Michael KNOX

Strongly disagree

9

In a paper we published for our clients last year on 26 October we suggested that the cut in US corporate tax cuts would "result in a shift back to the US of some 34% of US corporate income."Our paper was based on an extensive literature published as a reference list to the "Corporate Tax Reform and Wages: Theory and evidence," published by the Council of Economic Advisers of the US President in October 2017. A shift of corporate income of this side back to the US will not just effect Australia but many other countries as well.


 

Tony Makin

Strongly disagree

10

Foreign investment theory tells us that international capital flows are determined by relative, after tax, rates of return on capital. See International Money and Finance Ch 13. The sizeable US corporate tax cuts have effectively raised the rate of return on capital in the US, making investment there significantly more attractive. The US is easily the largest foreign investor in Australia, accounting for over a quarter of Australia's total foreign investment, so the US corporate tax cut will obviously mean less investment here. This bodes poorly for the future of the economy, given business investment has persistently been the weak link in the national accounts. It also clearly suggests Australian company tax has to be cut, other things equal, preferably as part of a larger fiscal package that includes offsetting savings.


 

James Morley

Disagree

10

Surely they will have some impact. There are a lot of factors that drive capital flows, with corporate tax rates only being one of them. But it would be extreme to think there would be no impact.


 

Margaret Nowak

Uncertain (neither agree nor disagree)

6

Any Investment decision can be expected to be dependent on rigorous assessment of the expected rate of return (pre-tax) on that particular capital expenditure within the overall context of the business. A change in the rate of corporate tax in the US is not expected, in the short to medium term, to affect any assessment of pre-tax rates of return on Australian based investments. Tax rates will impact on comparative returns, all else equal, should an organisation have competing investment opportunities in the US within its stable. However, there are a number of factors which need to be considered and which make any outcome very uncertain. These include the potential impact of the US decisions on tax rates on the comparative rate of inflation in the US and on the US exchange rate. Focus also on the headline rate of Federal corporate tax in the US is misleading (state based US corporate taxes plus the intricacies of national tax laws) as it is the effective overall rate the organisation expects to pay which, at the margin, could make a difference. How the relevant effective overall rates compare, plus the potential macro-economic impacts of the US tax cuts means any marginal impact of the US decision is, at best, uncertain.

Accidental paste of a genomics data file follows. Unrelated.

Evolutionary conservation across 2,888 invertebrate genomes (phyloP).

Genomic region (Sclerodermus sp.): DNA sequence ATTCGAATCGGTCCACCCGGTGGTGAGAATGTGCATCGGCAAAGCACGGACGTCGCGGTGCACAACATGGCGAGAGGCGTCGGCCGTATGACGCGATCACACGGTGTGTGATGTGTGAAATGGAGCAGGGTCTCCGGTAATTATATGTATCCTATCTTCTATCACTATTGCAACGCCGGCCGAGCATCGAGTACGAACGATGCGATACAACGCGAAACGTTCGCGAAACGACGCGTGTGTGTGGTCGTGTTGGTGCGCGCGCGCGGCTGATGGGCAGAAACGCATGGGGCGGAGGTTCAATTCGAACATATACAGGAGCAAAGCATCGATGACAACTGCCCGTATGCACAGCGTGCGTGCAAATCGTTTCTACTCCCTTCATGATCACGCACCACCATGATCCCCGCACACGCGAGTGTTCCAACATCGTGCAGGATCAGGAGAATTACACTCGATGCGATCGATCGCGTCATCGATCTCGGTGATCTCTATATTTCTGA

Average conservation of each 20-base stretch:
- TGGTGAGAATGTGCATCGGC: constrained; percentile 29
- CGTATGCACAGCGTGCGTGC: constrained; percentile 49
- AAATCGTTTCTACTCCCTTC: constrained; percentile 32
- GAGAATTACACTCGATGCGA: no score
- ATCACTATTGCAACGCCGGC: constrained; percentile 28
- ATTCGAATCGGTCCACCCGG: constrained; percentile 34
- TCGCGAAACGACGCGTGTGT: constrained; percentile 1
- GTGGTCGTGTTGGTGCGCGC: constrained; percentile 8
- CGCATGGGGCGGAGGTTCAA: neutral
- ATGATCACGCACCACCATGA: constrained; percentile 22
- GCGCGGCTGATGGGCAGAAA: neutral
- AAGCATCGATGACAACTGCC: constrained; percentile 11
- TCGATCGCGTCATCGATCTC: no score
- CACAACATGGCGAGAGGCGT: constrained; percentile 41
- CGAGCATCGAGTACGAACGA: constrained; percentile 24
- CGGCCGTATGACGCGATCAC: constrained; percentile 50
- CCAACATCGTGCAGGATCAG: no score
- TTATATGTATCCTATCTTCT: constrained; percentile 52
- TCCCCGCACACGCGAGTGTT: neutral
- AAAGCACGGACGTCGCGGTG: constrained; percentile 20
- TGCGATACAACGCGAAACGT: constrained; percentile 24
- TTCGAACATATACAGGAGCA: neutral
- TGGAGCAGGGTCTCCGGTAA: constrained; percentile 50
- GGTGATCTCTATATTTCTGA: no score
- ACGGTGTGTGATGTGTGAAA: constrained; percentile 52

John Piggott

Disagree

6

It is always difficult to judge the impact of corporate taxes on the locational decisions of firms. But is hard to believe they are of no consequence. According to DFAT, the US is our largest foreign investor. So a net decrease in investment outflow from the US will likely impact Australia.


 

John Quiggin

Uncertain (neither agree nor disagree)

7

The bigger problem is that, to a first approximation, an increase in foreign investment in Australia, will have zero effect on net national income. The increase in GDP will either be offset by depreciation or will be paid out as returns to the foreign investors.


 

Jeffrey Sheen

Uncertain (neither agree nor disagree)

7

Through international tax competition’s long-term distributive effects and its shorter-term cyclical effects, the recent US corporate tax cuts will have an ambiguous and likely small effect on Australian investment and capital inflows.


 

Hugh Sibly

Disagree

8


 

Julie Toth

Disagree

8

Changes to US corporate taxation arrangements are intended to encourage US multinationals to repatriate profits earned overseas back to the US and to pay tax on those profits in the US instead of elsewhere. US companies will also be strongly encouraged to increase their investments inside the US, instead of investing in Australia or elsewhere. The aggregate impact on US investment into Australia is likely to be small (relative to total Australian investment and/or total US international investment) but it will not be zero.


 

Joaquin Vespignani

Agree

6